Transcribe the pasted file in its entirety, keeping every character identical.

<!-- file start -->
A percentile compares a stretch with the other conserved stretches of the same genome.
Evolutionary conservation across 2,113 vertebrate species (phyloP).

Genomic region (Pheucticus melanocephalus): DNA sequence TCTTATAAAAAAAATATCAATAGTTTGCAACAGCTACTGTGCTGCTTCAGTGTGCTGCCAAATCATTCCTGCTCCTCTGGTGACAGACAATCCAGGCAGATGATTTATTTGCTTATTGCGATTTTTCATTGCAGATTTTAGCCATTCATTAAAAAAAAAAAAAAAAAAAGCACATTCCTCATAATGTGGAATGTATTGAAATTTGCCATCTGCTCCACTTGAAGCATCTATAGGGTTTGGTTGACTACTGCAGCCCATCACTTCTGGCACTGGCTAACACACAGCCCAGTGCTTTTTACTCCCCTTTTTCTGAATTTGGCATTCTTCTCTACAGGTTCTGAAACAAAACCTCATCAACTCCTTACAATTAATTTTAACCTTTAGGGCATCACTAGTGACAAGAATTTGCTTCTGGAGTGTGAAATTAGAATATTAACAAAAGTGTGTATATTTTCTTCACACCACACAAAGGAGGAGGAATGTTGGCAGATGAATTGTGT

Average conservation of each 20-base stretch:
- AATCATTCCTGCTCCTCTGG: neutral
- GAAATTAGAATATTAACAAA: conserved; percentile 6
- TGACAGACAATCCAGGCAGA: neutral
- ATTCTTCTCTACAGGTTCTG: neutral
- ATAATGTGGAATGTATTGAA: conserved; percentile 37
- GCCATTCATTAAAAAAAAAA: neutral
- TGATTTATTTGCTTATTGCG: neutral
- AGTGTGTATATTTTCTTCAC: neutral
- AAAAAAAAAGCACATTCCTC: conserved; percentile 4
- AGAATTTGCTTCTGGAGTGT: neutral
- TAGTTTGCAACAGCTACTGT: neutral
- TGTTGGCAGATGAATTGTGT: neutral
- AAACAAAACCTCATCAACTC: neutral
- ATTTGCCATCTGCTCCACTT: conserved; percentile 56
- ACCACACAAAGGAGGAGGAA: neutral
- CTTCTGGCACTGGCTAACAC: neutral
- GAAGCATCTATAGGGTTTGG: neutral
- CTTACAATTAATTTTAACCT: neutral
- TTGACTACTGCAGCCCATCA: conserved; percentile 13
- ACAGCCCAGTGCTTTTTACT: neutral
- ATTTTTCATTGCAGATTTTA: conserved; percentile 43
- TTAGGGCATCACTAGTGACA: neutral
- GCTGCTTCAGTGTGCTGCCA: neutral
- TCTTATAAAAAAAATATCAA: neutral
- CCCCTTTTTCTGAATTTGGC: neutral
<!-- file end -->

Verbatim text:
A percentile compares a stretch with the other conserved stretches of the same genome.
Evolutionary conservation across 2,113 vertebrate species (phyloP).

Genomic region (Pheucticus melanocephalus): DNA sequence TCTTATAAAAAAAATATCAATAGTTTGCAACAGCTACTGTGCTGCTTCAGTGTGCTGCCAAATCATTCCTGCTCCTCTGGTGACAGACAATCCAGGCAGATGATTTATTTGCTTATTGCGATTTTTCATTGCAGATTTTAGCCATTCATTAAAAAAAAAAAAAAAAAAAGCACATTCCTCATAATGTGGAATGTATTGAAATTTGCCATCTGCTCCACTTGAAGCATCTATAGGGTTTGGTTGACTACTGCAGCCCATCACTTCTGGCACTGGCTAACACACAGCCCAGTGCTTTTTACTCCCCTTTTTCTGAATTTGGCATTCTTCTCTACAGGTTCTGAAACAAAACCTCATCAACTCCTTACAATTAATTTTAACCTTTAGGGCATCACTAGTGACAAGAATTTGCTTCTGGAGTGTGAAATTAGAATATTAACAAAAGTGTGTATATTTTCTTCACACCACACAAAGGAGGAGGAATGTTGGCAGATGAATTGTGT

Average conservation of each 20-base stretch:
- AATCATTCCTGCTCCTCTGG: neutral
- GAAATTAGAATATTAACAAA: conserved; percentile 6
- TGACAGACAATCCAGGCAGA: neutral
- ATTCTTCTCTACAGGTTCTG: neutral
- ATAATGTGGAATGTATTGAA: conserved; percentile 37
- GCCATTCATTAAAAAAAAAA: neutral
- TGATTTATTTGCTTATTGCG: neutral
- AGTGTGTATATTTTCTTCAC: neutral
- AAAAAAAAAGCACATTCCTC: conserved; percentile 4
- AGAATTTGCTTCTGGAGTGT: neutral
- TAGTTTGCAACAGCTACTGT: neutral
- TGTTGGCAGATGAATTGTGT: neutral
- AAACAAAACCTCATCAACTC: neutral
- ATTTGCCATCTGCTCCACTT: conserved; percentile 56
- ACCACACAAAGGAGGAGGAA: neutral
- CTTCTGGCACTGGCTAACAC: neutral
- GAAGCATCTATAGGGTTTGG: neutral
- CTTACAATTAATTTTAACCT: neutral
- TTGACTACTGCAGCCCATCA: conserved; percentile 13
- ACAGCCCAGTGCTTTTTACT: neutral
- ATTTTTCATTGCAGATTTTA: conserved; percentile 43
- TTAGGGCATCACTAGTGACA: neutral
- GCTGCTTCAGTGTGCTGCCA: neutral
- TCTTATAAAAAAAATATCAA: neutral
- CCCCTTTTTCTGAATTTGGC: neutral